Financial Engineering

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Historical Degression

Setting the Stage

No-Arbitrage Bounds

Relations between Puts and Calls

Itô Refresher

Appendix*

Introduction

Markus Leippold
University of Zurich

Chris Bardgett
University of Zurich

Elise Gourier
University of Zurich

Financial Engineering – September, 2012

Introduction 1 / 97

Historical Degression

Setting the Stage

No-Arbitrage Bounds

Relations between Puts and Calls

Itô Refresher

Appendix*

Outline

1

Historical Degression Setting the Stage No-Arbitrage Bounds Relations between Puts and Calls Itô Refresher Appendix*

2

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Introduction 2 / 97

Historical Degression

Setting the Stage

No-Arbitrage Bounds

Relations between Puts and Calls

Itô Refresher

Appendix*

Timeline

In Ancient Times “Deducing from his knowledge of the stars that there would be a good crop of olives, while it was still winter and he had a little money to spare, used it to pay deposits on all the oil-presses in Miletus and Chios, thus securing their hire. This cost him only a small sum, as there were no other bidders. Then the time of the olive-harvest came and, as there was a sudden and simultaneous demand for oil-presses, he hired them out at any price he liked to ask.” (Aristotle, The Politics, Book I,xi)

Thales of Miletus

Introduction 3 / 97

Historical Degression

Setting the Stage

No-Arbitrage Bounds

Relations between Puts and Calls

Itô Refresher

Appendix*

Timeline

How did we get here?
Risk and Chance in the Greek and Roman culture The Early Christianity: ”The good Christian should beware of mathematicians. The danger already exists that mathematicians have made a covenant with the devil to darken the spirit and confine man in the bonds of Hell.” (Augustinus, 354 - 430)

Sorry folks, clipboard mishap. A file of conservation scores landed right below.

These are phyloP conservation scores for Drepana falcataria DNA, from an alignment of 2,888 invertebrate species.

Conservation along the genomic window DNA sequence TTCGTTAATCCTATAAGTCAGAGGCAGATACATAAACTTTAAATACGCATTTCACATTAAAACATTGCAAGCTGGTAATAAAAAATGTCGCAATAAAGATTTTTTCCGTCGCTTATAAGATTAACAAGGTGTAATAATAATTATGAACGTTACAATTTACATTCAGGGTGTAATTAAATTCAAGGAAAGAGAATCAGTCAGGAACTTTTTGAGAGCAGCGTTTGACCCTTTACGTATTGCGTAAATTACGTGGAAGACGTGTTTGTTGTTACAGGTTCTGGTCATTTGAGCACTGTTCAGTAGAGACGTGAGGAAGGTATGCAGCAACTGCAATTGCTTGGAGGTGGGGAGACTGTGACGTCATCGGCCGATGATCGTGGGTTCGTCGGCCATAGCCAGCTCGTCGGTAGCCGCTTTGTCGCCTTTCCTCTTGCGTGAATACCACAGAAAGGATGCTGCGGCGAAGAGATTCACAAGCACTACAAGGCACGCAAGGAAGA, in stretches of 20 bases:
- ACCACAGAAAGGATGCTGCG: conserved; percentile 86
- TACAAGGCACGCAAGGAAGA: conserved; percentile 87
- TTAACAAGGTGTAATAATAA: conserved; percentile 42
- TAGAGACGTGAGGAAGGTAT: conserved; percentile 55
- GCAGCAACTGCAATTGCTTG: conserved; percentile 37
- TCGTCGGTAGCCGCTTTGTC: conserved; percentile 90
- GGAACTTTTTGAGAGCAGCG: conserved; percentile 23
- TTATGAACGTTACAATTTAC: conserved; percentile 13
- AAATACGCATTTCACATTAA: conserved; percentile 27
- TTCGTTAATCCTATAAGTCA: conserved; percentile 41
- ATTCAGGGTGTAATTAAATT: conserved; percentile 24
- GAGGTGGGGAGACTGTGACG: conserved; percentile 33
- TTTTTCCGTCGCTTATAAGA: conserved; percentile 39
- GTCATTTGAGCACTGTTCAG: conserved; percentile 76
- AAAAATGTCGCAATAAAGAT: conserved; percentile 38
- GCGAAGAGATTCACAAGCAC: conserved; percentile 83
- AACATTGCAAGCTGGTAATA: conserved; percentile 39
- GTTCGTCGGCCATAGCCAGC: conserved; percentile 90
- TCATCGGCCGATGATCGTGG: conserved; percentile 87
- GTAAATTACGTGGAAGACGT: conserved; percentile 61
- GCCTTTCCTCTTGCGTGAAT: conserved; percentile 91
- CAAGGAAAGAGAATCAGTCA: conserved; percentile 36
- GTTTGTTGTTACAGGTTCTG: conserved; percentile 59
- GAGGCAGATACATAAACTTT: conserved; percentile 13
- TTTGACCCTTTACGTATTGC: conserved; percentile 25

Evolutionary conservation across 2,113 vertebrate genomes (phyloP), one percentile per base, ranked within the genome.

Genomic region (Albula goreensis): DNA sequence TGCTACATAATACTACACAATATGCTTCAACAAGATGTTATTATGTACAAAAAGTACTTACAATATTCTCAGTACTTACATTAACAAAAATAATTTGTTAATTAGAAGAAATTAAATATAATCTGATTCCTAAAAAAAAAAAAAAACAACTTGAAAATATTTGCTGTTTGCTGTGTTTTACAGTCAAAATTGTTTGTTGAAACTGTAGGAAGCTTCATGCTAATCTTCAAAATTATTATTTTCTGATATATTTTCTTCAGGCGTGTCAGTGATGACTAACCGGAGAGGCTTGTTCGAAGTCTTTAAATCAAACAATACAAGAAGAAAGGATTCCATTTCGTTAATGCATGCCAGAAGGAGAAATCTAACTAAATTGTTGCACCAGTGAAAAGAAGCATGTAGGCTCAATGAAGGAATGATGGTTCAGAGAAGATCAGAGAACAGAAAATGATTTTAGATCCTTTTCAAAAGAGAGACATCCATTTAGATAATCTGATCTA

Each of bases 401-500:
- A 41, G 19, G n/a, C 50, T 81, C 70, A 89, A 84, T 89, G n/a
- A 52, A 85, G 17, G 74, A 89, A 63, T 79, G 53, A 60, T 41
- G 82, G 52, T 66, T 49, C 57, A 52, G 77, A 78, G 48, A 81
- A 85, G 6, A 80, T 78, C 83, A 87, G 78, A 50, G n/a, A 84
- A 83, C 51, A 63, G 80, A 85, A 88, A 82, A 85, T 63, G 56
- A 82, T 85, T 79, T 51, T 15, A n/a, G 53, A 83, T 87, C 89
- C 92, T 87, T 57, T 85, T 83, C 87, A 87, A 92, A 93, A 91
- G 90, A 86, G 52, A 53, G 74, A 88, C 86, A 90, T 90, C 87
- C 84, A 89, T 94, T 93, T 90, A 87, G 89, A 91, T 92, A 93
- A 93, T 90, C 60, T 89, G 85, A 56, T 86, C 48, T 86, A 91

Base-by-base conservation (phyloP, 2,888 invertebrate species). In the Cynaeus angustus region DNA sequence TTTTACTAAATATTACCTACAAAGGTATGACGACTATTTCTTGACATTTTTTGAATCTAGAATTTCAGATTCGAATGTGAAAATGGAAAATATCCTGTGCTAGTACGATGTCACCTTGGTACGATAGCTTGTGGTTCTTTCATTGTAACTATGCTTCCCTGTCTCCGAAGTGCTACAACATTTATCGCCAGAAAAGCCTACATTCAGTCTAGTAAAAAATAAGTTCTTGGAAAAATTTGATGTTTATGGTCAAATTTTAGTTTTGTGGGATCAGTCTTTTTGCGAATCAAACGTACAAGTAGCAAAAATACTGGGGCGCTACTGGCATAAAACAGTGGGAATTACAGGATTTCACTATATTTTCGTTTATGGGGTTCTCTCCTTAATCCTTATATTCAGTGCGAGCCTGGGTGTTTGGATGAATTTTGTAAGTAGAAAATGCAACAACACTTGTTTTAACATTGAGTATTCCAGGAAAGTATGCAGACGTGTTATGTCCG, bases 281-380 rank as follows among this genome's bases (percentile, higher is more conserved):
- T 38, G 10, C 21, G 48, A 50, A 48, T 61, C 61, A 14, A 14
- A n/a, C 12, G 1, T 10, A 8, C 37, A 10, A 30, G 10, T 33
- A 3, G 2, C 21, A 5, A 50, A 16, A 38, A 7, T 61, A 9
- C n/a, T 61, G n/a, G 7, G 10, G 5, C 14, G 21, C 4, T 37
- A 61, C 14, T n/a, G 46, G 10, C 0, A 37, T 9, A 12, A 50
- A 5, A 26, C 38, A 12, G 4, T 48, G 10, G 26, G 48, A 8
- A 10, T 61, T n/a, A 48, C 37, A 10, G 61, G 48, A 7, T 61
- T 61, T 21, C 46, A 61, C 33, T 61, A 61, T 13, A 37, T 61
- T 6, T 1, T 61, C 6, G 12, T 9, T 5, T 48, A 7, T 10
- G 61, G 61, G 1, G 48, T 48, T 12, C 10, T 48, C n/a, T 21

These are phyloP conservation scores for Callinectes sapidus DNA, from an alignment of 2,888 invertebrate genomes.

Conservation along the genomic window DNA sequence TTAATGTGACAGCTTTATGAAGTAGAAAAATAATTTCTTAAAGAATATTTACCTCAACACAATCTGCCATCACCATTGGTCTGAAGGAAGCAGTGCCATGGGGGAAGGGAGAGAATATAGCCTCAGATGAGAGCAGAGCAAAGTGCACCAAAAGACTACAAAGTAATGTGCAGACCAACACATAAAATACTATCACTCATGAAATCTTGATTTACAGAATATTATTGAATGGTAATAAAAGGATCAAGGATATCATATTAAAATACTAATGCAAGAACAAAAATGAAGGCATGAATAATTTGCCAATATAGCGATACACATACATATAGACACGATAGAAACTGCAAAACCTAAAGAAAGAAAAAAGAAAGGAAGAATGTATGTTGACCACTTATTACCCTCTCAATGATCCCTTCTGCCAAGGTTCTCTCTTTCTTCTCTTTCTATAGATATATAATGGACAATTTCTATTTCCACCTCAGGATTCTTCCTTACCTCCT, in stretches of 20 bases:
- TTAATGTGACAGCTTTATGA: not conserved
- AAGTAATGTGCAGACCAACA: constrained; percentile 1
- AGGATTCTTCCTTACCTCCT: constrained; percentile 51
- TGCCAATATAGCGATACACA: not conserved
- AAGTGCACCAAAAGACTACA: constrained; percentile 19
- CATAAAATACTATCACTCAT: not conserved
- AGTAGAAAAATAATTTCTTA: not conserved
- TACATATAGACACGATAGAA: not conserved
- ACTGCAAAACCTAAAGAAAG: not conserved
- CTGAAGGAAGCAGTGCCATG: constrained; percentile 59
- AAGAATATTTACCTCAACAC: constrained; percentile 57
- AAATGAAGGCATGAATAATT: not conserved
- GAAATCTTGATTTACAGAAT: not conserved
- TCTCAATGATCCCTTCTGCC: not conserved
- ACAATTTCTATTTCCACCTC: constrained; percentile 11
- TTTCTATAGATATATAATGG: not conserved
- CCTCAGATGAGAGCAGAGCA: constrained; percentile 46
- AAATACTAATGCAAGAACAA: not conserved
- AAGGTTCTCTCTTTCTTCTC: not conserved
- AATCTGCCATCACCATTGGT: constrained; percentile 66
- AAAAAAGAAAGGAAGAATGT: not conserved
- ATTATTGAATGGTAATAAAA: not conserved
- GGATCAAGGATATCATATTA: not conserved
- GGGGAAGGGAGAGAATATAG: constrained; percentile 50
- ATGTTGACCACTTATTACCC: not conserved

“Secularization” of Chance
1494 Luca Paccioli and his “brainteaser” (1494) 1550 Cardano: “liber de ludo alea” 1654 Chevalier de Méré and the letters of Pascal and Fermat. 1686 Newton’s Infinitesimal Calculus 1731 Daniel Bernoulli “Specimen Theoriae Novae de Mensura Sortis” and the beginning of utility theory.

Introduction 4 / 97

Historical Degression

Setting the Stage

No-Arbitrage Bounds

Relations between Puts and Calls

Itô Refresher

Appendix*

Chevalier de Méré’s Problem
Example A 17th century gambler, the Chevalier de Méré, turned to Blaise Pascal for an explanation of his unexpected losses. Pascal teamed up with Pierre de Fermat and the two of them laid out mathematical foundations for the theory of probability. Gamblers in the 1717 France were used to bet on the event of getting at least one 1 (ace) in four rolls of a dice. As a more trying variation, two die were rolled 24 times with a bet on having at least one double ace. According to Chevalier de Méré, two aces in two rolls are 1/6 as likely as 1 ace in one roll. (Which is correct.) To compensate, de Méré thought, the two die should be rolled 6 times. And to achieve the probability of 1 ace in four rolls, the number of the rolls should be increased four fold - to 24. Thus reasoned Chevalier de Méré who expected a couple of aces to turn up in 24 double rolls with the frequency of an ace in 4 single rolls. However, he lost consistently.

Introduction 5 / 97

Historical Degression

Setting the Stage

No-Arbitrage Bounds

Relations between Puts and Calls

Itô Refresher

Appendix*

Timeline
South Sea Company
The South Sea Company was a British joint stock company that traded in South America during the 18th century. Founded in 1711, the company was granted a monopoly to trade in Spain’s South American colonies as part of a treaty during the War of Spanish Succession. In return, the company assumed the national debt England had incurred during the war. Speculation in the company’s stock led to a great economic bubble known as the South Sea Bubble in 1720, which caused financial ruin for many. “I can calculate the movements of heavenly...
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